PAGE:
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UK begins pullback in N. Ireland

Reid said both governments would take necessary steps to resolve the issue  

BELFAST, Northern Ireland -- Work has begun on dismantling security watchtowers in Northern Ireland in recognition of the IRA's decision to disarm.

Britain's Northern Ireland Secretary John Reid told parliament in London on Wednesday that two watchtowers in south Armagh were being demolished.

Destruction of a British army base in Magherafelt and security installations at Newton-Hamilton would start on Thursday, he added.

His comments confirmed earlier statements made by Prime Minister Tony Blair's official spokesman.

Sinn Fein leader Gerry Adams discusses the IRA's move to disarm (October 24)

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Unionist MP Ken Maginnis says the IRA's move is progress. (October 24)

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Ulster Unionist leader David Trimble announced that his Protestant party's three cabinet ministers in the Northern Ireland unity government formally resumed their offices on Wednesday after saying the Irish Republican Army's move was good enough for him.

The three had resigned last week in protest at the IRA's refusal to disarm. Had they not returned, the deadline for the government to be suspended or collapse would have been Thursday.

Trimble is expected to seek re-election as leader of the government next week.

The IRA decommissioning was also expected to signal the lifting of the ban on Sinn Fein ministers attending north-south meetings.

Reid said in his address to the House of Commons: "First the political institutions ... should now be restored to full operation as quickly as possible and should operate in a stable and uninterrupted way.

"Second we need to press on with the implementation of the Good Friday Agreement in all its aspects."

But he added: "To sustain this will require hard work, steady nerves and the continued ability on all sides to reach out and make difficult compromises."

Reid also said the government would undertake "a progressive rolling programme of security normalisation, reducing levels of troops and installations in Northern Ireland as the security situation improves. Our aim is to secure as early a return as possible to normal security arrangements."

He added that as a "natural development" of the early release scheme the British and Irish governments had accepted that outstanding prosecutions and extradition proceedings for offences committed before April 10 1998 should not be pursued against supporters of organisations on cease-fire.

The IRA's "historic" move, long demanded by Unionists and a condition of the Good Friday peace accord, was announced by the paramilitary group on Tuesday after three decades of violence.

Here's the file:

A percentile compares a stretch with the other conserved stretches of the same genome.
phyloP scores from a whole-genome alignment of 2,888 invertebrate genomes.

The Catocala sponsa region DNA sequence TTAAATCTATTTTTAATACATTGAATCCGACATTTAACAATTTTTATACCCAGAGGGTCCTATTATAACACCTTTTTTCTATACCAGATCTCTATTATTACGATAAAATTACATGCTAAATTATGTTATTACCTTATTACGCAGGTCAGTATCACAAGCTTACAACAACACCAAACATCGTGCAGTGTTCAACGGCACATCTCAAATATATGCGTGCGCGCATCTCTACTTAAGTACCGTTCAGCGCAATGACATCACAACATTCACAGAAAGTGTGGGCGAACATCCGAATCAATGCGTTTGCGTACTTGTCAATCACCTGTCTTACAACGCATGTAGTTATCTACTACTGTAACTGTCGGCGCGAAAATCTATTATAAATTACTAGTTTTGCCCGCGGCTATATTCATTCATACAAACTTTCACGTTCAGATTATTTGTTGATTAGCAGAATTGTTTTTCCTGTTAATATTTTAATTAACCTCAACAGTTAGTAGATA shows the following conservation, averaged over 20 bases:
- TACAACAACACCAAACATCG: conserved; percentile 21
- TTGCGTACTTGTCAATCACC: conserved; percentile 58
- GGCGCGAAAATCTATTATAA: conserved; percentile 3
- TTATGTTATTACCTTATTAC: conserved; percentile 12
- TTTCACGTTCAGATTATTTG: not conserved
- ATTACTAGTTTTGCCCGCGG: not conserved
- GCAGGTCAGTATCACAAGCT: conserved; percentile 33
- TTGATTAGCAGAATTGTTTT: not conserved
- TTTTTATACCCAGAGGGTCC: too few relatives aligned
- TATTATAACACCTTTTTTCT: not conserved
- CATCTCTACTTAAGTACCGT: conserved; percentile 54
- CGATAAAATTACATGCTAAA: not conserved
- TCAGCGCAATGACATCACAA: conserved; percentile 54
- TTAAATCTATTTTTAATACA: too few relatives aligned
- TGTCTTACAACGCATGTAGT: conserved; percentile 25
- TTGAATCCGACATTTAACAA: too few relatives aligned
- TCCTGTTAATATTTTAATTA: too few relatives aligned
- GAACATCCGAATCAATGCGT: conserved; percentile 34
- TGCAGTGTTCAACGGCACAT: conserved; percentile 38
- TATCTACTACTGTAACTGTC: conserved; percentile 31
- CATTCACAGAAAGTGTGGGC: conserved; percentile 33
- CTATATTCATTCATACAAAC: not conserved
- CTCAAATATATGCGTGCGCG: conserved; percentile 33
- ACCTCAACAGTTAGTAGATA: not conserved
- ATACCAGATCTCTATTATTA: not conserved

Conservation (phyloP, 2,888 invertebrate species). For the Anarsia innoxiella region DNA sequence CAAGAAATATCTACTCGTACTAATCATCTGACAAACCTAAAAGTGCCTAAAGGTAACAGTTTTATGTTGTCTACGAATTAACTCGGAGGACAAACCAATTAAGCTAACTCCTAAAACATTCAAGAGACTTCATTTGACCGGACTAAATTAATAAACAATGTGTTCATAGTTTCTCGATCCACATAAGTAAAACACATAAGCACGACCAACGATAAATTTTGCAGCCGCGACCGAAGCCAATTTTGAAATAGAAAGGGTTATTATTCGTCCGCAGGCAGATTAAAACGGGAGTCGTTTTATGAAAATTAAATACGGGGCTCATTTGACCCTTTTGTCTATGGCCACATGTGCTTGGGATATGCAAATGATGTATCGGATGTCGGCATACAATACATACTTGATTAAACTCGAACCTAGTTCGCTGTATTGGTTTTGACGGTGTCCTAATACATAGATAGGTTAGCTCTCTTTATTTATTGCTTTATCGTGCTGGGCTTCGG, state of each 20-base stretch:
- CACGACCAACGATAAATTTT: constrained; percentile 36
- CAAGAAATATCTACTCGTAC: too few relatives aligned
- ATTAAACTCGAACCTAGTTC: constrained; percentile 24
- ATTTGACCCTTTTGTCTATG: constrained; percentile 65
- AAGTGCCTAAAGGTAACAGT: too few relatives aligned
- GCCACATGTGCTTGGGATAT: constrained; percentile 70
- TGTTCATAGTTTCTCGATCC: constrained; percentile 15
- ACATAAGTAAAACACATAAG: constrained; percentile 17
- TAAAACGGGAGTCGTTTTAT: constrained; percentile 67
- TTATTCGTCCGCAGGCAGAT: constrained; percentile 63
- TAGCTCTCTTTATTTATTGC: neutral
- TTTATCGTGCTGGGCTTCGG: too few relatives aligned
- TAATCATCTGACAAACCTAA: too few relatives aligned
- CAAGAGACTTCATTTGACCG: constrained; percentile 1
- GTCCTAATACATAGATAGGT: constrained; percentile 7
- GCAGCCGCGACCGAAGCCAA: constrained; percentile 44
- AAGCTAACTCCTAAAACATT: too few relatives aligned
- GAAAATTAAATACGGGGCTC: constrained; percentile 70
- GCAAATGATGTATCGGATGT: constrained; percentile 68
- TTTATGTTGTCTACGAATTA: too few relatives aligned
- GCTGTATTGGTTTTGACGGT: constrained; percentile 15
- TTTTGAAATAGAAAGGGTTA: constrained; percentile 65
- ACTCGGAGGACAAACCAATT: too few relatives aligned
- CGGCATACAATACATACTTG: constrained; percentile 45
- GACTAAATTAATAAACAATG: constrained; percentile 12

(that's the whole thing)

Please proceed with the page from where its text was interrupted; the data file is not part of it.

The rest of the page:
Fears remain over whether other paramilitary groups on both sides of the religious divide will follow suit.

Blair said on London's GMTV: "We obviously have to take into account the threats that still remain from splinter groups and others, but it allows us to make moves in that direction and allows us to get the political process started."

Early indications are that most of the loyalist paramilitary groups and some republican groups will not abide by the spirit of the new breakthrough.

But Gerry Adams, leader of Sinn Fein, called on all republicans to unite and help move the peace process forward despite "understandable" reservations among some.

He told CNN he "thought the Real IRA should disband" despite a possible feeling in some groups that "people like myself have sold out on the republican cause."

"I want to give peace a chance."

A British soldier on patrol in Belfast in the wake of the IRA decision to disarm  

Before the IRA move, the only group to surrender any weapons was the Loyalist Volunteer Force, a small outlawed Protestant gang, in December 1998.

The group has since rejected the peace process and resumed violence, most recently being blamed for the killing a Catholic journalist.

David Ervine of the Progressive Unionist Party, which has links with the paramilitary Ulster Volunteer Force, said he had "no evidence at all that the UVF or Red Hand Commando are ready to reciprocate in any way."

Also one of the main Protestant militias, the Ulster Defence Association (UDA), announced it would not match the IRA disarmament move by handing in any of its own guns.

Joe Dillon of the 32 County Sovereignty Movement, which speaks for the Real IRA, said: "There are other sections of the Republican Army still opposing Britain's presence on the island (of Ireland)."


• IRA decommissioning welcomed
October 23, 2001
• IRA statement on decommissioning arms
October 23, 2001
• Crisis talks to heal N. Irish rift
October 19, 2001
• Reid faces tough N. Irish decision
October 20, 2001
• Unionists quit N.Ireland assembly
October 18, 2001

• Northern Ireland Assembly
• Sinn Fein
• Good Friday Agreement

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